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Guide your employees through the transition of office-based to remote working…

With the increase in the trend of remote working, you need to feel confident that you are prepared with the knowledge and best practice to make sure there is not a slip in productivity or efficiency of not just the individual employees, but of the team and whole organisation.  Remote-working is becoming a worldwide trend with 13.9% of the UK workforce now working remotely and 1 in 5 Americans working from home, with that figure predicted to rise to 63% in the next five years.  Russel Cooke offered some advice on this topic in a recent TrainingZone article… What are the five key areas you need to consider and focus on?

1. A preliminary step to spend time considering is which employees you allow or choose for remote working, because you need to make sure you select the correct and most appropriate employees based on both their skill-set and their working personality.  Look into what skills the remote worker needs to have and place great emphasis on the requirement for the employee having strong communication skills, demonstrating maintained motivation, a positive work ethic, confidence to work independently as well as being characteristically cooperative.  A candidate who has previously worked remotely and been successful in doing so, would be a good bet.

2. Make sure the offering for remote and office-based employees is the same and ensure you provide the same tools and resources to remote workers as you would for those employees you see in the office every day.  Ensure not only the basics are covered, but also the access to additional tools, such as ‘virtual private network (VPN), shared cloud-based drives, or company-provided computer equipment’, as Russel highlights.  This should be a priority from day one so the employee has everything they need to get started on their work and it demonstrates that you have planned and thought well ahead so the transition for them is as smooth as possible.  You do not want to demotivate your employees by forgetting to provide them with something!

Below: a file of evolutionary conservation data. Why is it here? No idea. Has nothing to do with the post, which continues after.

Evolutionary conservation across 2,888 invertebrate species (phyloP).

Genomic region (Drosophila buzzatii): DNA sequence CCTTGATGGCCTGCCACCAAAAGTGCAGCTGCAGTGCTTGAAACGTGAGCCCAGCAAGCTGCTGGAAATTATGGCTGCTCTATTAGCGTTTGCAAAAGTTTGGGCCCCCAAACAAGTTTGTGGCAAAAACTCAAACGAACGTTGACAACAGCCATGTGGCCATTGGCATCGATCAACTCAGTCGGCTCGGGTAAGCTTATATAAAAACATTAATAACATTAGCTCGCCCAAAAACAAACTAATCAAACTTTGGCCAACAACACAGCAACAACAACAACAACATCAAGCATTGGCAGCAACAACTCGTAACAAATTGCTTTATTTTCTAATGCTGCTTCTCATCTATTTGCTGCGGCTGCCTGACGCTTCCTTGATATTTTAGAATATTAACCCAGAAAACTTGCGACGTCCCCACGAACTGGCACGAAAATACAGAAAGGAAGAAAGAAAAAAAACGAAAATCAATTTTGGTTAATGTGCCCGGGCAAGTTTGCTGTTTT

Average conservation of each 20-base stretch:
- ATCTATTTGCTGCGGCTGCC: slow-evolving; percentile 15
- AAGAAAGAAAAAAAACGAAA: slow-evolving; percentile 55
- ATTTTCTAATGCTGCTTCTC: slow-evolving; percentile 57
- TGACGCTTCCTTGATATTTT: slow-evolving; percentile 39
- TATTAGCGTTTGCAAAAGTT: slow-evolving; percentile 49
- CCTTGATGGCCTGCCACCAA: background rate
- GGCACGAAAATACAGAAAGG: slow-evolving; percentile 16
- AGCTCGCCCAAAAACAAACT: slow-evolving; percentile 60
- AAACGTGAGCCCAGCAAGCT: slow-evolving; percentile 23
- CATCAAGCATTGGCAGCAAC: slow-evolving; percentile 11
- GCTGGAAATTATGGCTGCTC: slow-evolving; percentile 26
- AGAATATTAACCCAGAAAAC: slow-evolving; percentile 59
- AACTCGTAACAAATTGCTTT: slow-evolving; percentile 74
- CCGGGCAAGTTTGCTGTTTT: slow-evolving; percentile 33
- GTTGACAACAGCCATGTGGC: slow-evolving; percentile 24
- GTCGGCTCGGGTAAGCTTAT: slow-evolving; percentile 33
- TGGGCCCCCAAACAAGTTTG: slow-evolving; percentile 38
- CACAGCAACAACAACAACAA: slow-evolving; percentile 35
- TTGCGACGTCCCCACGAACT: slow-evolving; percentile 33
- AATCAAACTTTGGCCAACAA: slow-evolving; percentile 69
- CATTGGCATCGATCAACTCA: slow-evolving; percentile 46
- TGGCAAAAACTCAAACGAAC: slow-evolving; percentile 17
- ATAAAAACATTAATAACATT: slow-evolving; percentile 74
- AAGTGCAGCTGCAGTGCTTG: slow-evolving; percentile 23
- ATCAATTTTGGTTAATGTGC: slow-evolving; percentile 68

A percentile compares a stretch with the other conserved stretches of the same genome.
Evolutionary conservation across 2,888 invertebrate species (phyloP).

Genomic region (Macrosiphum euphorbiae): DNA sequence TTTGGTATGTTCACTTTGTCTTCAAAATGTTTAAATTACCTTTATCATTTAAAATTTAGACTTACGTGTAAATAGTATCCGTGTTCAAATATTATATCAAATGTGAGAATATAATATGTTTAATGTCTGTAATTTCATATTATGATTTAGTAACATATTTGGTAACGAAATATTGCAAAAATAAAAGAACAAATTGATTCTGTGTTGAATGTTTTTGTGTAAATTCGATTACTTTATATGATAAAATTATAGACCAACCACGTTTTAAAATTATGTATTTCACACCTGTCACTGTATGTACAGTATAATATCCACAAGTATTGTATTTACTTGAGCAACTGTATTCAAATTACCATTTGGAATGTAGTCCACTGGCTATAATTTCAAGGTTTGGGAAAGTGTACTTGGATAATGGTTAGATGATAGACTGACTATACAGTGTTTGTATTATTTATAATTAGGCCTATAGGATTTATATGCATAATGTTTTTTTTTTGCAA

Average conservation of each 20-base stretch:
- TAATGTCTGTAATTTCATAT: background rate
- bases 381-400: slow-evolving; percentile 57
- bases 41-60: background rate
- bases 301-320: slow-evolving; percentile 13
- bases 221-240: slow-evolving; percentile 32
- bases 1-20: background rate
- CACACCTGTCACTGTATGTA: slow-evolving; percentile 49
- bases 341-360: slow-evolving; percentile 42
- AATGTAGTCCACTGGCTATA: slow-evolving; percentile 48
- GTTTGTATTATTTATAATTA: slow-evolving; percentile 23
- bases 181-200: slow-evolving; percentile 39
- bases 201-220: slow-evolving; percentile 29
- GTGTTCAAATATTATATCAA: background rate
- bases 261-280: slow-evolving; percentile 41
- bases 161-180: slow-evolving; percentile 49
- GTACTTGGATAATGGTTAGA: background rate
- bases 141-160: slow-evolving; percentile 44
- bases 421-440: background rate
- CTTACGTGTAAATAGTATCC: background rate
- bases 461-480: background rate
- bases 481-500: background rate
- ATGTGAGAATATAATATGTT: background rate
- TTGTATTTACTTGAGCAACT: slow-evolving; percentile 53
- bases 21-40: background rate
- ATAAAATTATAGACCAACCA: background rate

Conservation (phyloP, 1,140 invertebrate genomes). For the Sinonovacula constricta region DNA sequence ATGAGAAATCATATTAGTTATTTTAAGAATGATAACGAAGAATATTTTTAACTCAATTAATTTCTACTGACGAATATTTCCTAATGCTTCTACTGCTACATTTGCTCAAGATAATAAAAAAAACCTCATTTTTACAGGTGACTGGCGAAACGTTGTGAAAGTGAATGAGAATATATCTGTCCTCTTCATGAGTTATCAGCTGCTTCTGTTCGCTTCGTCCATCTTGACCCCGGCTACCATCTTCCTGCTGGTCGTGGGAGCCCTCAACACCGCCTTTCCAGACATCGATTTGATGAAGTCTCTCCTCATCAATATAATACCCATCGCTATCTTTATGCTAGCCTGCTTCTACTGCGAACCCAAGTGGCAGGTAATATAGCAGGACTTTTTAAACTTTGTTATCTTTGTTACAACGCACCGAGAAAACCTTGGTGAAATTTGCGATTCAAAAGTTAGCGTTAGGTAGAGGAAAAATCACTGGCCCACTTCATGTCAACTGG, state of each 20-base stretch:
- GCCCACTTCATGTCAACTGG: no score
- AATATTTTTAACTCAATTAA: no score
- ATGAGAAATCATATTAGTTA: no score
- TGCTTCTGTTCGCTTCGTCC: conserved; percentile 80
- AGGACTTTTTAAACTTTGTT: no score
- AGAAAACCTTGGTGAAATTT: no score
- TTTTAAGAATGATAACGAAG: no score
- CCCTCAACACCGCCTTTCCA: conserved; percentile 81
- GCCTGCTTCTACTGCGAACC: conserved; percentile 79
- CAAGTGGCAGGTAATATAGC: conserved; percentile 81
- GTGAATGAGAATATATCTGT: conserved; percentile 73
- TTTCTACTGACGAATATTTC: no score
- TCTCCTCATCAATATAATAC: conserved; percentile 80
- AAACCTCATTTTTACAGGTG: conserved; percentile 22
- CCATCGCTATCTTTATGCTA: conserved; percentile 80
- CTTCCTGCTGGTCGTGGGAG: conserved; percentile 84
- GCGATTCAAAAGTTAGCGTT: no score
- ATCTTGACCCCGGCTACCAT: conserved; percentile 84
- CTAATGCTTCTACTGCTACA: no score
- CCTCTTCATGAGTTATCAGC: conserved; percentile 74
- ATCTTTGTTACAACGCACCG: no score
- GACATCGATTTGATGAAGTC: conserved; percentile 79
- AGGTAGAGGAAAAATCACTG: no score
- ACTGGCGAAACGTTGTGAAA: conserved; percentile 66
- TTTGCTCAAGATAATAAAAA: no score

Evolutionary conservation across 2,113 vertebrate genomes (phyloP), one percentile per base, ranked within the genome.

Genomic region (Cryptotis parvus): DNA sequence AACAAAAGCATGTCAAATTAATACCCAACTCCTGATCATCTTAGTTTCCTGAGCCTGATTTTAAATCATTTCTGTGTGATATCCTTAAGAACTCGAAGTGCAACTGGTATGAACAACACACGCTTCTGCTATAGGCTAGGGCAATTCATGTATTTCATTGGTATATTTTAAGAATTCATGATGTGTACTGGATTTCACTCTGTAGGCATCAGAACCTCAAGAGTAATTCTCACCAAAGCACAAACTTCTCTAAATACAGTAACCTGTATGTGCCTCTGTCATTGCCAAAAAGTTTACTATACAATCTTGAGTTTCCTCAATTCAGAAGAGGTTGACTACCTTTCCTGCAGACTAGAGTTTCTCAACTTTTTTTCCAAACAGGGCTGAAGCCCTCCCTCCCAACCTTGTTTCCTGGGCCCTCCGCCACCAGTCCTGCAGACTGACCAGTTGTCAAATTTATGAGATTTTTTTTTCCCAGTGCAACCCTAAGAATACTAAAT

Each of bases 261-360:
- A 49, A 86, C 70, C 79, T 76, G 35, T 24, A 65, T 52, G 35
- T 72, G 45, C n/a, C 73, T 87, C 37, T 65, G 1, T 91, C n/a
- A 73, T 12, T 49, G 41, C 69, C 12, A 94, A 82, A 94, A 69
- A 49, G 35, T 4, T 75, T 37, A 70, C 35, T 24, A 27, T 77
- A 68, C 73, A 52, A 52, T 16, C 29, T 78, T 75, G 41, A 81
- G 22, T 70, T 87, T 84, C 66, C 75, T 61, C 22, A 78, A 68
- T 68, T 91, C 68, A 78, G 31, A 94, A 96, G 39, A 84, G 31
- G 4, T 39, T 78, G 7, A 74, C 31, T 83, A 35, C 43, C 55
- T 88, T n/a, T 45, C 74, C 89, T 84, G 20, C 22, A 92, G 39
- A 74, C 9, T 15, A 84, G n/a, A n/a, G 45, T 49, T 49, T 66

3. You need to make sure that communication stays high and remote working employees and office-based employees can all easily get hold of each other.  Relationships need to be kept strong and remote workers need to still feel part of the team, be included in conversations and decisions and know they can get in contact for some help or advice when necessary.  Spend some time researching into the best communication channels and be selective with which ones will work best for you and your team.  As most employees will always have their email inbox open on their computer or linked to their smartphone, this is usually an effective method of communication.  However, look further into other voice and messaging systems such as Yammer or Skype to continue the community feel.

4. If your team is going to be split up with some employees working from home and some from the office, make more of an effort to arrange face-to-face team meetings and round-tables to ensure the team spirit does not subside.  Make the effort to keep communication frequent, continue to include remote workers in decisions and arrange meetings in the office so they do not feel left out or forgotten.

5. You need to have a strong level of trust with your employee so you can give them the same amount of independence you would if they were working in the office and not end up micromanaging them and analysing what they are doing every hour of the day.  In order to track their outputs and that they are still completing work to their usual standard and within the same timeline, you should create targets and deadlines for employees to work towards.  Do this for your office-based employees too, to make sure remote workers do not feel singled out or pressured.

It can be a tricky transition for all employees when one or a few workers start working from home and the only way it can work effectively and be a success is how you manage it.  In your role as a manager, you need to take responsibility and help and guide all of your team.  This is a lot of pressure on you and you will receive questions and need to provide reassurance from all directions, however, developing the above tips will help make the transition as smooth as possible!